X-Rays

Can X-rays in dental offices “harm an unborn child” through radiation?

First, at Twin Dental clinic located in Old Strathcona, Edmonton we use digital imaging to reduce radiation across the board, and even with the older film X-rays the radiation dose to the fetus is insignificant. There is no information to suggest there is any risk to a fetus!

“Is there any residual radiation” in a dental operatory after the X-ray unit is turned off?

The answer is no, it is like a light bulb. Hit the switch and the unit is either on or off with no residual lingering radiation.

“How many X rays are safe to have?”

The answer is that there is no limitation, the decision on taking an X-ray is based on the benefit of knowing whether or not there is a crack, a cavity, or some other abnormality.

“What about the dental hygienist holding the button down” on a panoramic X ray, does this increase the potential radiation?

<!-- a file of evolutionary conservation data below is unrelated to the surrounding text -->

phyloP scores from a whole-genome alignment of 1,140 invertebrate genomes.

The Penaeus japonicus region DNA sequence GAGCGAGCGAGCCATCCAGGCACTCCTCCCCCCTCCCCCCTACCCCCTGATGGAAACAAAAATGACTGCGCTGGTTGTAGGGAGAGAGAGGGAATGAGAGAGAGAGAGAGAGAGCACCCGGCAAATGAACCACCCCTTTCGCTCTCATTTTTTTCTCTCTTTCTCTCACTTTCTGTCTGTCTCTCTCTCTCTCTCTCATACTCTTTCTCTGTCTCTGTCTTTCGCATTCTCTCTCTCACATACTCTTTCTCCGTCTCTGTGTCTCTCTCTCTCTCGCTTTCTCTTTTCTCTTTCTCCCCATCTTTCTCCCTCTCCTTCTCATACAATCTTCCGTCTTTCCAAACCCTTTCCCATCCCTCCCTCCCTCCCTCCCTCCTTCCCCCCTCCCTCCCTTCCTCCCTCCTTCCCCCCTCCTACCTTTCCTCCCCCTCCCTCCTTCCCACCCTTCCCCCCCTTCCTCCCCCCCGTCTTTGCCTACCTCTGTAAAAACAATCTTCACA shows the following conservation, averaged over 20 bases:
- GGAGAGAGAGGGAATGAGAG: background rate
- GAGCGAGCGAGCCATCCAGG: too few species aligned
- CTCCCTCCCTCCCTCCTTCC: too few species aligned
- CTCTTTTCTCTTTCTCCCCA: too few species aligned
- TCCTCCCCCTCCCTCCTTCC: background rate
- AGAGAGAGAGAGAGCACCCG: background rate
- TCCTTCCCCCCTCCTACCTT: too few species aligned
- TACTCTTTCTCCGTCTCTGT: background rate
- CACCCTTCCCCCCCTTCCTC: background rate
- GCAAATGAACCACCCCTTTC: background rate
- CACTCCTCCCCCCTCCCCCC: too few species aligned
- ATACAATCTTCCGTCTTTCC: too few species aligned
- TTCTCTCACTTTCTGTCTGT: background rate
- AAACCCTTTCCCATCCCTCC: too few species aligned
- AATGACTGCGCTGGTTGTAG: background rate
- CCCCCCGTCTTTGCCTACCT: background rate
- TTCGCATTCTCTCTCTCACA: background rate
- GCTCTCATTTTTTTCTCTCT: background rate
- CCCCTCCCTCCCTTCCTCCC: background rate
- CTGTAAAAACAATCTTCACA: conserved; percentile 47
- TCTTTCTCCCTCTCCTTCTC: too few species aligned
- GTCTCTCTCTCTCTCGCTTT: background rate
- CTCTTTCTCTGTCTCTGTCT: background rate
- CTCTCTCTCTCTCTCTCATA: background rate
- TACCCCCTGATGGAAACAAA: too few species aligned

The truth is that each pan X-ray unit has to make an arc, and the unit has a “dead man’s switch” that requires the switch to be depressed. In no way does this produce any unsafe level of radiation.

“The operator forgot to put the lead apron on me” Is there any potential damage?

The technology available today, there is little or no measurable difference in whole body dose, whether a lead apron is used or not. The lead apron is no longer regarded as essential although some consider it a prudent practice, especially for pregnant and potentially pregnant females.